Jun 17, 2018

Macedonia signs historic agreement with Greece to change its name

Greek Prime Minister Alexis Tsipras (back R) and Macedonian Prime Minister Zoran Zaev (back L) during the signing ceremony on Sunday. Photo by Ayhan Mehmet/Anadolu Agency/Getty Images

Macedonian Prime Minister Zoran Zaev on Sunday signed a landmark pact to change the country's name to the Republic of Northern Macedonia in a move to resolve a decades-old dispute with Greece, the Guardian reports.

Why it matters: While the accord still has to be accepted by Macedonians in a referendum and ratified by both countries' parliaments, the deal would allow Macedonia to potentially join NATO and the European Union as it has been blocked in the past by Greece.

The backdrop: For decades, Greece has been outraged over the former Yugoslav republic’s use of the name Macedonia, claiming it implies that it's coveting Greek territory and heritage. Macedonia was already the name of a northern region of Greece before the new Slavic nation adopted it.

What's happening: The deal has provoked protests over the weekend and political opposition on both sides of the border. The New York Times reports that seven out of 10 Greeks oppose the agreement, citing a weekend opinion poll published by the Proto Thema newspaper.

  • Greek Prime Minister Alexis Tsipras on Saturday survived a no-confidence motion against his government over the accord, orchestrated by the country's main opposition party.
  • In Macedonia, President Gjorge Ivanov is reportedly against the agreement, which has also triggered protests in Skopje, the Macedonian capital.

Go deeper

Pence aide says intel report of Russia helping Trump is "false information"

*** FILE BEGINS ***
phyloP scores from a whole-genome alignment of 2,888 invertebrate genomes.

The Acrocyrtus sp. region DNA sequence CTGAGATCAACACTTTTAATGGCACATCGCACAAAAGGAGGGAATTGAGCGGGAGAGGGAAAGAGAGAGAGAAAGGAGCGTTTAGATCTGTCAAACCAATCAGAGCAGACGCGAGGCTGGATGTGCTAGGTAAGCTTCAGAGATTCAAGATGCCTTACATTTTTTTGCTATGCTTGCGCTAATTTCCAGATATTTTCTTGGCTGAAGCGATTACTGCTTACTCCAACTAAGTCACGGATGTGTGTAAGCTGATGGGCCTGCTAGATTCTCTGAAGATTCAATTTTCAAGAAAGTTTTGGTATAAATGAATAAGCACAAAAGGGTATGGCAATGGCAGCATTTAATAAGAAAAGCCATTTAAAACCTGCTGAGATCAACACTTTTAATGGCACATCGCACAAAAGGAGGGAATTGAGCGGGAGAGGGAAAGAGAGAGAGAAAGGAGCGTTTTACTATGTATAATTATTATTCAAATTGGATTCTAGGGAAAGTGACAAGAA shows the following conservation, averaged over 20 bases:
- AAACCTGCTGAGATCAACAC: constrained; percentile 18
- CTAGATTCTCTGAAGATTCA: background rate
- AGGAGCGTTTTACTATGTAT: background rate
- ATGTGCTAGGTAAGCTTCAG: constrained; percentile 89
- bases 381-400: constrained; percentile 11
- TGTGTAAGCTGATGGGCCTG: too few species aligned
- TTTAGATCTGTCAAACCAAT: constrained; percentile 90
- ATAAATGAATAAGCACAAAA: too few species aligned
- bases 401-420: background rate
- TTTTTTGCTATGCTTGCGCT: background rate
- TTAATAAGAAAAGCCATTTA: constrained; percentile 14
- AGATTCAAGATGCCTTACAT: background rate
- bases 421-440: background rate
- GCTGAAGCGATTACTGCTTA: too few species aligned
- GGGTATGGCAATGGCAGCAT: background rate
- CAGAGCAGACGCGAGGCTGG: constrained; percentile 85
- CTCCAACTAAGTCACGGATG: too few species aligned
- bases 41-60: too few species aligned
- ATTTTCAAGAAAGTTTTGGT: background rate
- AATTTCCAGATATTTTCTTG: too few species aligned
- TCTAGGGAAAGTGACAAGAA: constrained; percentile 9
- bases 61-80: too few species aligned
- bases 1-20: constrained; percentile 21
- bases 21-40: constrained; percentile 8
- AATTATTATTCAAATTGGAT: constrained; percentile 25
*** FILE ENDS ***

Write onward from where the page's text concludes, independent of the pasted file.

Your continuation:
Marc Short. Screenshot: Fox News

Marc Short, chief of staff to Vice President Mike Pence, claimed on "Fox News Sunday" that the White House has not received intelligence that Russia is seeking to help President Trump win re-election, calling it "false information" that has been selectively leaked by Democrats on the House Intelligence Committee.

The big picture: Short and national security adviser Robert O'Brien both dismissed reports published in the Washington Post and New York Times last week about a briefing provided by top election security official Shelby Pierson, an aide to outgoing acting director of national intelligence Joseph Maguire.

Bernie's juggernaut

Sen. Bernie Sanders speaks in San Antonio last night with his wife, Jane. Photo: Eric Gay/AP

Sen. Bernie Sanders won so big in the Nevada caucuses that Democrats are hard-pressed to sketch a way he's not their nominee.

Driving the news: With 60% of precincts counted (slow, but better than Iowa!), Sanders is running away with 46% of delegates — crushing Joe Biden's 20%, Pete Buttigieg's 15%, Sen. Elizabeth Warren's 10% and Sen. Amy Klobuchar's 5%.

Clyburn: Sanders' "socialist" label will be "extra burden" in House races

Jim Clyburn with Speaker Nancy Pelosi. Photo: Mario Tama/Getty Images

House Majority Whip Jim Clyburn (D-S.C.) said on ABC's "This Week" Sunday that Sen. Bernie Sanders' identification as a democratic socialist may be an "extra burden" in down-ballot House races if he were to win the Democratic nomination.

Why it matters: Clyburn's comments echo fears from many establishment Democrats, who worry the House majority they won in 2018 by taking moderate seats carried by President Trump could be at risk with Sanders at the top of the ticket.